Location: Sugarcane ResearchTitle: Advances in the basic breeding program
|VIATOR, RYAN - Former ARS Employee|
Submitted to: American Society of Sugar Cane Technologists
Publication Type: Abstract Only
Publication Acceptance Date: 4/13/2018
Publication Date: 9/1/2018
Citation: Hale, A.L., White Jr, P.M., Todd, J.R., Dufrene Jr, E.O., Viator, R.P. 2018. Advances in the basic breeding program [abstract]. Journal of the American Society of Sugar Cane Technologists. 38:57.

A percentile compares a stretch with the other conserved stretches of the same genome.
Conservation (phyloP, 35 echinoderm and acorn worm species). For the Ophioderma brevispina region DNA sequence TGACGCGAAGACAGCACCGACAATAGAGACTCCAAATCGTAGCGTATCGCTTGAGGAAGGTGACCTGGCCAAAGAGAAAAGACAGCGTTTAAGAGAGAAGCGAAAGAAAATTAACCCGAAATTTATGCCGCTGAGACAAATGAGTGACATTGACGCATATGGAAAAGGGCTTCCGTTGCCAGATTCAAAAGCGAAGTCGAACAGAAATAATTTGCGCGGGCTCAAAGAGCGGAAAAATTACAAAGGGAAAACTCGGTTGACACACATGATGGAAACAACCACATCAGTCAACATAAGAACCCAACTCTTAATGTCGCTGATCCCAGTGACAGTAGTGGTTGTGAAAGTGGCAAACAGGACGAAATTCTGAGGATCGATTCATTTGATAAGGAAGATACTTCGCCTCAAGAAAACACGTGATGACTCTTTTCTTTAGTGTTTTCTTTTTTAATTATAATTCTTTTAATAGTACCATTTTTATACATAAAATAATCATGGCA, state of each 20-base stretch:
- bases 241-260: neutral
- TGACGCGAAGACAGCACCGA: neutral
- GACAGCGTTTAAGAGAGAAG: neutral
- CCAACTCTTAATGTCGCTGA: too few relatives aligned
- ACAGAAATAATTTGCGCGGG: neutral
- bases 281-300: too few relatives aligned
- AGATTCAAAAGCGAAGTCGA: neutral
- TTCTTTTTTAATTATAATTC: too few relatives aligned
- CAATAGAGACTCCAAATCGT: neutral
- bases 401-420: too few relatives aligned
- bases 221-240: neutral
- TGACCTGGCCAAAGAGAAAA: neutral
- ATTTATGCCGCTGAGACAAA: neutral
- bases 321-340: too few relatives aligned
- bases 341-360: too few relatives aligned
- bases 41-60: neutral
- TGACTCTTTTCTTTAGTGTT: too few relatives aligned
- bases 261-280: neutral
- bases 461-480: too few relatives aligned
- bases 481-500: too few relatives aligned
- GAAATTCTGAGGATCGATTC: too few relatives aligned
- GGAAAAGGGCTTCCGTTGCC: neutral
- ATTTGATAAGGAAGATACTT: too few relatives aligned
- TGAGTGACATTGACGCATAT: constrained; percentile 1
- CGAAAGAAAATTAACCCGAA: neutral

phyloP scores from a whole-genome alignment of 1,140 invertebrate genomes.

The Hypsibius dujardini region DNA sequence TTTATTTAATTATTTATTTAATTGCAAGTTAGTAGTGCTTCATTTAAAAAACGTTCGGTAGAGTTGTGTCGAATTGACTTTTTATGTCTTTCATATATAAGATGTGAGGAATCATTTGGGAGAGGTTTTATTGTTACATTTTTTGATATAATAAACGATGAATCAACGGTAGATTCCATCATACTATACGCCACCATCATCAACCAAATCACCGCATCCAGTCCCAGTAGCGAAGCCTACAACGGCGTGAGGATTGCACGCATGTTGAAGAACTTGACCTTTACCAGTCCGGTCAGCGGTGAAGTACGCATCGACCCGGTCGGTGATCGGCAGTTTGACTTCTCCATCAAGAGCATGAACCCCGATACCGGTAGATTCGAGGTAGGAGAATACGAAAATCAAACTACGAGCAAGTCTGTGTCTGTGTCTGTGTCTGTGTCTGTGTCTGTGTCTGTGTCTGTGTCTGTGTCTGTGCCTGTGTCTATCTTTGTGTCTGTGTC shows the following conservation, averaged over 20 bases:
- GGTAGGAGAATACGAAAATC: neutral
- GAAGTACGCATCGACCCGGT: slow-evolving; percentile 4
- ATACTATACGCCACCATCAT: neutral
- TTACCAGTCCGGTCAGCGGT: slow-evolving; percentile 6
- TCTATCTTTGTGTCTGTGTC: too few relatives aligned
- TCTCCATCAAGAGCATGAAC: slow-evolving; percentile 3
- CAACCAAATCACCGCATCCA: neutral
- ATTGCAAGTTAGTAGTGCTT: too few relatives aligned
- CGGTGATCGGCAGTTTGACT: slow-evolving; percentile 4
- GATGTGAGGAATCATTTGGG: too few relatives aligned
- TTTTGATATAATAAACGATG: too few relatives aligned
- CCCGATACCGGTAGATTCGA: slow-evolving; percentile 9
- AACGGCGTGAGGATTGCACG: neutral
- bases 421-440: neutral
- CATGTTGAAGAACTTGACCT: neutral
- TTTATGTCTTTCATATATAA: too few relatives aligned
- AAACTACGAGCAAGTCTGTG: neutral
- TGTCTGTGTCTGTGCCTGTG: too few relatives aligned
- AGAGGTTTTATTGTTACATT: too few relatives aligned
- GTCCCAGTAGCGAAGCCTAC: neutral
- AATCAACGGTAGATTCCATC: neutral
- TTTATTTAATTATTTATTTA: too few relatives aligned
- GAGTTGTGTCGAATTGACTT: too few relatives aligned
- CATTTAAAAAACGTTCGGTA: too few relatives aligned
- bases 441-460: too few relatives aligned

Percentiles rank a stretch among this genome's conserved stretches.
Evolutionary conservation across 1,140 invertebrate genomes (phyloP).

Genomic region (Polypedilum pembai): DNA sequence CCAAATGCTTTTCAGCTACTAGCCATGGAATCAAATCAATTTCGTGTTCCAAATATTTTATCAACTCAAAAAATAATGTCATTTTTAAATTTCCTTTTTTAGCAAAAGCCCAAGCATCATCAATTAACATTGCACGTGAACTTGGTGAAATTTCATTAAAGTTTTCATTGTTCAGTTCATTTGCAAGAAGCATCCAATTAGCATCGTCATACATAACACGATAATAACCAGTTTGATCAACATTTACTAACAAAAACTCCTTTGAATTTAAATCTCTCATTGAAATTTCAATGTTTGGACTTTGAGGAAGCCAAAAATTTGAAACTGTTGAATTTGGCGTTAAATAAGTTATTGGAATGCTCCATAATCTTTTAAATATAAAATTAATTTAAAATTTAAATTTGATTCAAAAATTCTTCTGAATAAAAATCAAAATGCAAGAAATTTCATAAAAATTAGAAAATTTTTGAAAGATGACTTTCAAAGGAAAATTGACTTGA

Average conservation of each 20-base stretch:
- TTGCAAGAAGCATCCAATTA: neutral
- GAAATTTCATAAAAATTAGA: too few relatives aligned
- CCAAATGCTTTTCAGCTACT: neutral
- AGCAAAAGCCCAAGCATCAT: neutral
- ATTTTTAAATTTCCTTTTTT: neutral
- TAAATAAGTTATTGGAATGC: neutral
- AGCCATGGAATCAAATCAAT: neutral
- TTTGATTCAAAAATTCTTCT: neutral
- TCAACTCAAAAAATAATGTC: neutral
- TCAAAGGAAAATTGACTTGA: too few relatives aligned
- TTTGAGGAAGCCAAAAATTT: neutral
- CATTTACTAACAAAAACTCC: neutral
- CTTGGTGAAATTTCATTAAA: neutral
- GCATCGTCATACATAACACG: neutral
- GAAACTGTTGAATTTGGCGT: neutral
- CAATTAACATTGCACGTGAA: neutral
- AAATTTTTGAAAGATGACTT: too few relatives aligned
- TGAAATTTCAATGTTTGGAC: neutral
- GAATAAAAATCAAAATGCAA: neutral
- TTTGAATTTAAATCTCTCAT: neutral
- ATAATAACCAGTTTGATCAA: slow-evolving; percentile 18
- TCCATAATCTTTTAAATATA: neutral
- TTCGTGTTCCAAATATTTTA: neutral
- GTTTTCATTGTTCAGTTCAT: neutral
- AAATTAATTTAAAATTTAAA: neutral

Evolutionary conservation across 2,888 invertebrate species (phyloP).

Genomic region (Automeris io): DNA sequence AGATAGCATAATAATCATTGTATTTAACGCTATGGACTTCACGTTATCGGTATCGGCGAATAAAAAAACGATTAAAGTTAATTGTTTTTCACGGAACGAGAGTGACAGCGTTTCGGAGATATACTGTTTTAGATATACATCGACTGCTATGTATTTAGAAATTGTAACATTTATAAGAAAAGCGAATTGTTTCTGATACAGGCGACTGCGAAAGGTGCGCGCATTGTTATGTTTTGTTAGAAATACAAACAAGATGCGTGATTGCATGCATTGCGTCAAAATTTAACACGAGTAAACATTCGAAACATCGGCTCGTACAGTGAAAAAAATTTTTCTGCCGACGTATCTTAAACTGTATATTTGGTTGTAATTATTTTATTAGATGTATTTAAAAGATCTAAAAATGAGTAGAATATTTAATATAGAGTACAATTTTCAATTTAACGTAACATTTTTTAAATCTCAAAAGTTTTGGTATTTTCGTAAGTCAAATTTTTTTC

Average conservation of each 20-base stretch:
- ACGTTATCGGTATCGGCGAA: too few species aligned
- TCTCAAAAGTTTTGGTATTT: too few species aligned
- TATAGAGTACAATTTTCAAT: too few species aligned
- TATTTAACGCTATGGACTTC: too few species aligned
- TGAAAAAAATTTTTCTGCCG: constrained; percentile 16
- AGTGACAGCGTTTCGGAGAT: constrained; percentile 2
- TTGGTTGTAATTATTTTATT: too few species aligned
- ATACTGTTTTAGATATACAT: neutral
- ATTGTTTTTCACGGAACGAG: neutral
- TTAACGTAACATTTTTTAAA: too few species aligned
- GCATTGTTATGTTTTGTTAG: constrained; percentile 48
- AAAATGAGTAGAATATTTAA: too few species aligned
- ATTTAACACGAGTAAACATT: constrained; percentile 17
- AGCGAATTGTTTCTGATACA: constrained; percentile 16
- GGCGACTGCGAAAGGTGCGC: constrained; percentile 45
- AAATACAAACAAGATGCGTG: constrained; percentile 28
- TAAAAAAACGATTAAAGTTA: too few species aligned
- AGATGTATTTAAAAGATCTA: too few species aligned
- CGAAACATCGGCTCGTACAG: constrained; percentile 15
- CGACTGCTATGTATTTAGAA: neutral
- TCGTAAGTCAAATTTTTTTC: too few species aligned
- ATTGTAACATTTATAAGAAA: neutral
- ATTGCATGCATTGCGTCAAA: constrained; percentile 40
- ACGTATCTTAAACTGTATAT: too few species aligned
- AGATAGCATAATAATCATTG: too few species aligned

Technical Abstract: The USDA-ARS’ Sugarcane Germplasm Enhancement Program (basic breeding program) was established in the late 1950s to characterize and broaden the genetic base of Saccharum and develop pest resistant parental clones enhanced with traits for adaptation to temperate climates. Because of high planting costs, an ongoing emphasis has been on the development of varieties with yield stability. Wild germplasm, such as Saccharum spontaneum are frequently utilized in the basic breeding program to exploit traits such as resistance and tolerance to biotic and abiotic stress. A basic stress test was planted in 2012 to determine if near-commercial material developed through germplasm enhancement had better ratooning ability than currently available commercial varieties. The test was harvested through fourth ratoon and results demonstrate that some of the enhanced material produces more tons of cane per acre than commercial varieties in late ratoons. Varieties enhanced for resistance to diseases, and tolerance to abiotic stress continue to contribute to commercial yield gains.